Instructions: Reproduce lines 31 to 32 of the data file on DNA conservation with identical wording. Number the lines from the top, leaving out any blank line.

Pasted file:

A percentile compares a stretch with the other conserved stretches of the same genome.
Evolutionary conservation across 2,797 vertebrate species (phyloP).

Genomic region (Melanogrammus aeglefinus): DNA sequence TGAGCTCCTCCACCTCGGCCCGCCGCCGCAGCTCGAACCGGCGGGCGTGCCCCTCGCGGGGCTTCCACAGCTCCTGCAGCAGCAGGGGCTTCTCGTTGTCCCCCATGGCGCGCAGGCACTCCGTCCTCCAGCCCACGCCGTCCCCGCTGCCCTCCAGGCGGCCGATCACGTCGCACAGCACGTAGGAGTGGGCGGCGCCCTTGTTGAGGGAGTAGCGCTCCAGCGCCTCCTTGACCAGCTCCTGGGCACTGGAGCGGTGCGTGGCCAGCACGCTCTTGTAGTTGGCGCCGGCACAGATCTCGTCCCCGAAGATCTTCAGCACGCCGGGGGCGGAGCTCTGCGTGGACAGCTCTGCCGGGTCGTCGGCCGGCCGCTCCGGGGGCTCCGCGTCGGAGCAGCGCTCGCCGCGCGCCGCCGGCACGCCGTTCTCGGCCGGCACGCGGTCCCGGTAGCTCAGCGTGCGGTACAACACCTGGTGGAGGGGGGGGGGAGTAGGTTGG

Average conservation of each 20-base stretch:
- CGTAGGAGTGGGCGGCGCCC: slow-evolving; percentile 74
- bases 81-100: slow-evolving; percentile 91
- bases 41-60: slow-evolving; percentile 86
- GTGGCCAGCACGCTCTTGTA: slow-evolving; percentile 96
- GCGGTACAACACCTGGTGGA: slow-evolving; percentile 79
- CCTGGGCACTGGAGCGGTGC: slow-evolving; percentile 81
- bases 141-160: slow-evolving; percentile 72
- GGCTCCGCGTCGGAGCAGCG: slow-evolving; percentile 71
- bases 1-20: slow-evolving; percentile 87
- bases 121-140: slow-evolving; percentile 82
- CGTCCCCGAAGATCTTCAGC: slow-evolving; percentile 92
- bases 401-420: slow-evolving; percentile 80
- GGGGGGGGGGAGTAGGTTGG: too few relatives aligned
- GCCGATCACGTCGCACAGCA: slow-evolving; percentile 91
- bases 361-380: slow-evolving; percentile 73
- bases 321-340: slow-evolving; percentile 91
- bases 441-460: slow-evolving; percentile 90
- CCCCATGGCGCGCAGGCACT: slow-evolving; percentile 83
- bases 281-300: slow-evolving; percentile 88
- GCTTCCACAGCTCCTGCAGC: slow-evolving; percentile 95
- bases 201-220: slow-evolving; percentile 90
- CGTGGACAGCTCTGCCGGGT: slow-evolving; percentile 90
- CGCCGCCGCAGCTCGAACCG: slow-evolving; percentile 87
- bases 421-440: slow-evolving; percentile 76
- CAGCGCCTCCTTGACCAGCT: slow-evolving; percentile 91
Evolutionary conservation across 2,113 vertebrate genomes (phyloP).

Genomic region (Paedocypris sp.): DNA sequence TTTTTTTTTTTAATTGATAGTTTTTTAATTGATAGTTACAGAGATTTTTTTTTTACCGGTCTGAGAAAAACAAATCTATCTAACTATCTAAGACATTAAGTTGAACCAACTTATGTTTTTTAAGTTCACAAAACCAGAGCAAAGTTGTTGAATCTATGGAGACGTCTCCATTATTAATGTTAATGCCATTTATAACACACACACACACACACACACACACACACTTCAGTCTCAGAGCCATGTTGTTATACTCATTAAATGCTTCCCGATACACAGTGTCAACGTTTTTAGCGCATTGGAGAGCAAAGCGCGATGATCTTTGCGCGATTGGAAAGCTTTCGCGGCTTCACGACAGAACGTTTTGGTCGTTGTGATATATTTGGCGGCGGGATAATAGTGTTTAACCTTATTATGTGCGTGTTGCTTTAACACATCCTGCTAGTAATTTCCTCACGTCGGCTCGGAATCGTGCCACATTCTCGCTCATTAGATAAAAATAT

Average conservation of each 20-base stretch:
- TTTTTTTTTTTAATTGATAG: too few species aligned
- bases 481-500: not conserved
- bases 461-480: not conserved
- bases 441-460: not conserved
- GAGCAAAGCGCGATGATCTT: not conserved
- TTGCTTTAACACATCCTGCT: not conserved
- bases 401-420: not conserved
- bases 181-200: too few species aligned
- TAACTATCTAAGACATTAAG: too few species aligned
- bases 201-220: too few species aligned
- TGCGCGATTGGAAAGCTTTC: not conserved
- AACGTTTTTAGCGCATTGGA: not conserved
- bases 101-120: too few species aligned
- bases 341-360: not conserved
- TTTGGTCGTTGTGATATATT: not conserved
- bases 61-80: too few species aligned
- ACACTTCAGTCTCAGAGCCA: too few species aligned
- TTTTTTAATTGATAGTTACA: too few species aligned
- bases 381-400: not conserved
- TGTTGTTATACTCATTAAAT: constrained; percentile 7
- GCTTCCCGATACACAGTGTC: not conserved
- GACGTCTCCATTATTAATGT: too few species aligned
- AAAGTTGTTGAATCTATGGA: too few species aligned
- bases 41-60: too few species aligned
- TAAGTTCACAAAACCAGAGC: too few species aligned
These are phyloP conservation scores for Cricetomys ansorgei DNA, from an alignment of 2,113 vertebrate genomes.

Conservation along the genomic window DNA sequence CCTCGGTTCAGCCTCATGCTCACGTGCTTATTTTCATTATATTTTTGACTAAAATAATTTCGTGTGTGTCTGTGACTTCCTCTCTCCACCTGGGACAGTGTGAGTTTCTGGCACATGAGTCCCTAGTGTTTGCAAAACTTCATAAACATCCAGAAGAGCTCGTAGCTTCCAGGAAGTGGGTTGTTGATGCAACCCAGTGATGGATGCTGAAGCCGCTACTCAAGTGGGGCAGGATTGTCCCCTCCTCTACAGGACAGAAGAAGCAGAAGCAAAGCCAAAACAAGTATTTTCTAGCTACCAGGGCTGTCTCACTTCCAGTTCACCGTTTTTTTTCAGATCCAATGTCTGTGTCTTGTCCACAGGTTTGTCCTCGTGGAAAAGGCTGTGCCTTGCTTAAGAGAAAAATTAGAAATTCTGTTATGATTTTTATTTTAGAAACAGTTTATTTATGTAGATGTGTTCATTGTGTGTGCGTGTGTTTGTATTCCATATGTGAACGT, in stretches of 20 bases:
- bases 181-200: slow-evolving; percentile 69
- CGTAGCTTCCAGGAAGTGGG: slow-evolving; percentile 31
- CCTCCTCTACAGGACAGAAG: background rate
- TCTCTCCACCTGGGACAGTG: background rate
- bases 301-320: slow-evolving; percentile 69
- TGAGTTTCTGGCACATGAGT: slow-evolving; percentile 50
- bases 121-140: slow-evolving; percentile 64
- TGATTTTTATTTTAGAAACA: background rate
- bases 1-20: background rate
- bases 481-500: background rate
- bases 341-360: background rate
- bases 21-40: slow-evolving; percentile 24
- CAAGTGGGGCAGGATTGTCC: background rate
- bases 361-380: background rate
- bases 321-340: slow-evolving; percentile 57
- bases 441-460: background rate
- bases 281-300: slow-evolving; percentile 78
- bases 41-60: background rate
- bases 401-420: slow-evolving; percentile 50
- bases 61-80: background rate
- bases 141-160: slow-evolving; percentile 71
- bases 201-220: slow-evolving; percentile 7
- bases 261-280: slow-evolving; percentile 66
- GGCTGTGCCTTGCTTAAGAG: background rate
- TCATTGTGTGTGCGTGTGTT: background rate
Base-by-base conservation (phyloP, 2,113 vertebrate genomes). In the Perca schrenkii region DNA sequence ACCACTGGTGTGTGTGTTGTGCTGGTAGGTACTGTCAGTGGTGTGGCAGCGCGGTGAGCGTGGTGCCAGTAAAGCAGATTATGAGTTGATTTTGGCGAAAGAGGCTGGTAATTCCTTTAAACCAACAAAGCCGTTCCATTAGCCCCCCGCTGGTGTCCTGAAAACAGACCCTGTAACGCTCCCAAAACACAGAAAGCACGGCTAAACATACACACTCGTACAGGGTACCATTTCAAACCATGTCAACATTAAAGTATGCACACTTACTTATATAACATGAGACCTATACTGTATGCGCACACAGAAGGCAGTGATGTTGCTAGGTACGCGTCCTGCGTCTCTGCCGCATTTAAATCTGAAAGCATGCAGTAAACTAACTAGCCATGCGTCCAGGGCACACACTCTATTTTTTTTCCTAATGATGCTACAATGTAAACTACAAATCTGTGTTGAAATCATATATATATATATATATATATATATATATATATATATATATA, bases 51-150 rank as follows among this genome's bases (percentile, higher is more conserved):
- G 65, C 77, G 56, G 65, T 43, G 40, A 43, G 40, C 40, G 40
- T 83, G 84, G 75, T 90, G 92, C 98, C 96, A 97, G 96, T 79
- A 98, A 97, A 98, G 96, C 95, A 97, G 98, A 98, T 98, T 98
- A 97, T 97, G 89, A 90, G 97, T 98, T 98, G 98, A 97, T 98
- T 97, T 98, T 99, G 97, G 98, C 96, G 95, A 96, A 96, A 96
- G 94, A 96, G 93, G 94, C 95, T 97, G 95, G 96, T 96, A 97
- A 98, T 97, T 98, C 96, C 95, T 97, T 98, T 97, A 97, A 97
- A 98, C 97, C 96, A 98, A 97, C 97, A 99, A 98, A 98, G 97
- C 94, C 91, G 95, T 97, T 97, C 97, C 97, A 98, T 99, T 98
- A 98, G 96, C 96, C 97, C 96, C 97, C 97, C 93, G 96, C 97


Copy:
Genomic region (Paedocypris sp.): DNA sequence TTTTTTTTTTTAATTGATAGTTTTTTAATTGATAGTTACAGAGATTTTTTTTTTACCGGTCTGAGAAAAACAAATCTATCTAACTATCTAAGACATTAAGTTGAACCAACTTATGTTTTTTAAGTTCACAAAACCAGAGCAAAGTTGTTGAATCTATGGAGACGTCTCCATTATTAATGTTAATGCCATTTATAACACACACACACACACACACACACACACACTTCAGTCTCAGAGCCATGTTGTTATACTCATTAAATGCTTCCCGATACACAGTGTCAACGTTTTTAGCGCATTGGAGAGCAAAGCGCGATGATCTTTGCGCGATTGGAAAGCTTTCGCGGCTTCACGACAGAACGTTTTGGTCGTTGTGATATATTTGGCGGCGGGATAATAGTGTTTAACCTTATTATGTGCGTGTTGCTTTAACACATCCTGCTAGTAATTTCCTCACGTCGGCTCGGAATCGTGCCACATTCTCGCTCATTAGATAAAAATAT

Average conservation of each 20-base stretch: